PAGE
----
Players remove all the excuses

AL STRACHAN -- Toronto Sun

, Last Updated: 7:33 AM ET

When it was finally made public, it turned out to be a brilliant and stunning proposal from the National Hockey League Players' Association.

It takes NHL commissioner Gary Bettman to exactly the place where he has said he wanted to go. It just follows a different path to get there.

Bettman said he needed an average salary level of $31 million US per team. The players' proposal, thanks to its immediate across-the-board 24% rollback, gives him exactly what he wants -- a $31-million salary level. Without a hard cap.

Bettman has said that he needs systemic changes to allow the owners to maintain those levels. Once again, in his system, he could come up with nothing better than the unbending, unimaginative and unattainable hard cap.

The players' system proposes entry-level rollbacks, luxury taxes, reverse arbitration (which allows the team to keep a player without meeting the normally mandated levels of qualifying offers) and even shrunken qualifying offers.

After the two sides met yesterday, Bettman stood before the assembled media hordes and said again and again that he couldn't comment upon the players' proposal.

It was too large a document for him to comprehend in such a short period of time, he said. Again and again.

What he should have said was, "Wow! Where do I sign?"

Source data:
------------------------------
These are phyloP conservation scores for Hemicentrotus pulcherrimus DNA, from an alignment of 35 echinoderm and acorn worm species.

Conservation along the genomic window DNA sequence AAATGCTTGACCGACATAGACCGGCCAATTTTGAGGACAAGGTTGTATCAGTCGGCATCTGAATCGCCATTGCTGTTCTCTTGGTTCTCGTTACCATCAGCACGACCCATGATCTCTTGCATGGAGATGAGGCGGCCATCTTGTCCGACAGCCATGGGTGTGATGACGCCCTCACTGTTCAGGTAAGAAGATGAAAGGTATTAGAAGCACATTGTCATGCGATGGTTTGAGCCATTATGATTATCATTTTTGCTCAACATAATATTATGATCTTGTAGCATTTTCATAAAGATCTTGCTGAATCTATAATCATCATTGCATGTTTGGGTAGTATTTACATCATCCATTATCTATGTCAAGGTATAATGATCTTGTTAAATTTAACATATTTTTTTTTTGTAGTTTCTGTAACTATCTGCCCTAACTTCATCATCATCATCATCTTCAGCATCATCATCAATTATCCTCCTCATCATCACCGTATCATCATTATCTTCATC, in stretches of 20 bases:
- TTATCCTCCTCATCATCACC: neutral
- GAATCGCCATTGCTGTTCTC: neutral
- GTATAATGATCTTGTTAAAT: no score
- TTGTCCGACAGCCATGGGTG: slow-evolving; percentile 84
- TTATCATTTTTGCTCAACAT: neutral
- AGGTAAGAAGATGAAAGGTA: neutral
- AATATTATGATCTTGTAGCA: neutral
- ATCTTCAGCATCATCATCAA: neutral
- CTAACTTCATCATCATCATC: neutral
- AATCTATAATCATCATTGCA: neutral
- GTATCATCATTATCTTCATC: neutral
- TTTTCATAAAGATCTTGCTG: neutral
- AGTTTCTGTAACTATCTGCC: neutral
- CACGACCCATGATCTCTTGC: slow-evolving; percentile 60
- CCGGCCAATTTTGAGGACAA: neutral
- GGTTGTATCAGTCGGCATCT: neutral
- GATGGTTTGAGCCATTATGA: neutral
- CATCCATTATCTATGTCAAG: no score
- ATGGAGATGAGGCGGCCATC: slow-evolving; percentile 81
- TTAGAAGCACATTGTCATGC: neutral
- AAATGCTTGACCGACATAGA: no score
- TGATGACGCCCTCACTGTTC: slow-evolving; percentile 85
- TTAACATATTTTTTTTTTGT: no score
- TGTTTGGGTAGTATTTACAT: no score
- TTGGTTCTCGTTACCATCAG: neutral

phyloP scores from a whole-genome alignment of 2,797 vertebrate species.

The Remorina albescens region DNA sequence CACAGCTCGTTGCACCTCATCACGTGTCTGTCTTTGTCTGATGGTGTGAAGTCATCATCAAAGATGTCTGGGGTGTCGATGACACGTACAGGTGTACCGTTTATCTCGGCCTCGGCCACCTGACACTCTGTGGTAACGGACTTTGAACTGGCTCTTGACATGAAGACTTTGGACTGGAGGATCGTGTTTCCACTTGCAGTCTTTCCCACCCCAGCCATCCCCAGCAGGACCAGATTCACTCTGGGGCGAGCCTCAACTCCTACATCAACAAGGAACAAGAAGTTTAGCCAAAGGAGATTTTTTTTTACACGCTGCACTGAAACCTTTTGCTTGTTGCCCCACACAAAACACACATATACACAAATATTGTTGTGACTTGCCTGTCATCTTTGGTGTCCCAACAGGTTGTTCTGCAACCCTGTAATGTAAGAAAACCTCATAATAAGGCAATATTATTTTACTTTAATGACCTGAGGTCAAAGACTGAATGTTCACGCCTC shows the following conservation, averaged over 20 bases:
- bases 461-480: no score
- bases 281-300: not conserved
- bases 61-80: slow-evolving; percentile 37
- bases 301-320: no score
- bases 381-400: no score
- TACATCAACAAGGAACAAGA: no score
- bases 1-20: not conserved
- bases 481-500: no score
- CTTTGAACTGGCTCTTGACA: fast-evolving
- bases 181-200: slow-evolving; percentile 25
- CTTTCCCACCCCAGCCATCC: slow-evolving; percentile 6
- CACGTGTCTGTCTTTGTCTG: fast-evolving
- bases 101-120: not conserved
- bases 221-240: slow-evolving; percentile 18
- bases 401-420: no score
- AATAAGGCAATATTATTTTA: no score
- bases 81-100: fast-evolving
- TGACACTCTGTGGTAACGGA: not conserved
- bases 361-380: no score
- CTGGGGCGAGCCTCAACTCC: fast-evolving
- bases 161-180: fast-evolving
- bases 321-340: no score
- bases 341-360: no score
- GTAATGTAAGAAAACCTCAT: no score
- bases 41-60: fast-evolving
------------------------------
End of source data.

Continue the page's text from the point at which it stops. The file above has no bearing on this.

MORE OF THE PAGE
With this proposal, the players have taken away all the owners' excuses.

"Salaries are too high," they complained. Not any more. They're now at the level you asked for.

"Small markets can't compete." Well they're now going to get the benefits of a luxury tax, and the NHL, which ranks fourth among the four major sports in revenues shared, is entering the real world and acting as a group with a common cause rather than a bunch of avowed enemies.

"Kids are making too much in the early stages of their careers." Not any more, they're not. They'll be limited to $1.7 million US and even then, they'll have to collect all their bonuses to get that much. Their maximum salary will be $850,000 and they can earn no more than a matching amount in bonuses.

"Players can take us to arbitration but we can't take a player to arbitration." You can if this proposal is accepted .

"Even if we get the across-the-board reductions, there's no guarantee that salaries won't creep up again." Ah yes, we've finally come to the jackpot complaint.

Bettman and his domesticated orcs wanted a hard cap because it would protect the owners from each other. It would prevent them from being the total idiots they have been in the past.

If the hard cap had been in place, the New York Islanders wouldn't have been able to trade Jason Spezza and Zdeno Chara for Alexei Yashin, give Yashin a $90 million US deal and then complain that the players earn too much.

Space restrictions prevent the presentation of dozens of other similar examples but if you're a hockey fan, the mere mention of names like Paul Kariya, Sergei Fedorov, Keith Tkachuk, Jaromir Jagr, John LeClair and Pavel Bure makes the point adequately.

The owners got themselves into this mess because they spent money they didn't have for players who weren't worth it and had no leverage other than public opinion.

That's why Bettman wanted the hard cap. It prevents his owners from continuing their folly.

Last year, when most of them finally showed some common sense because they knew the lockout was coming, the average salary, which had risen exponentially for nine consecutive years, rose only two per cent.

All of that brings us to the biggest drawback of the NHLPA's proposal as far as Bettman and his owners are concerned.

In economic terms, it gives them everything they asked for.

But it doesn't give them brains.


Videos

Photos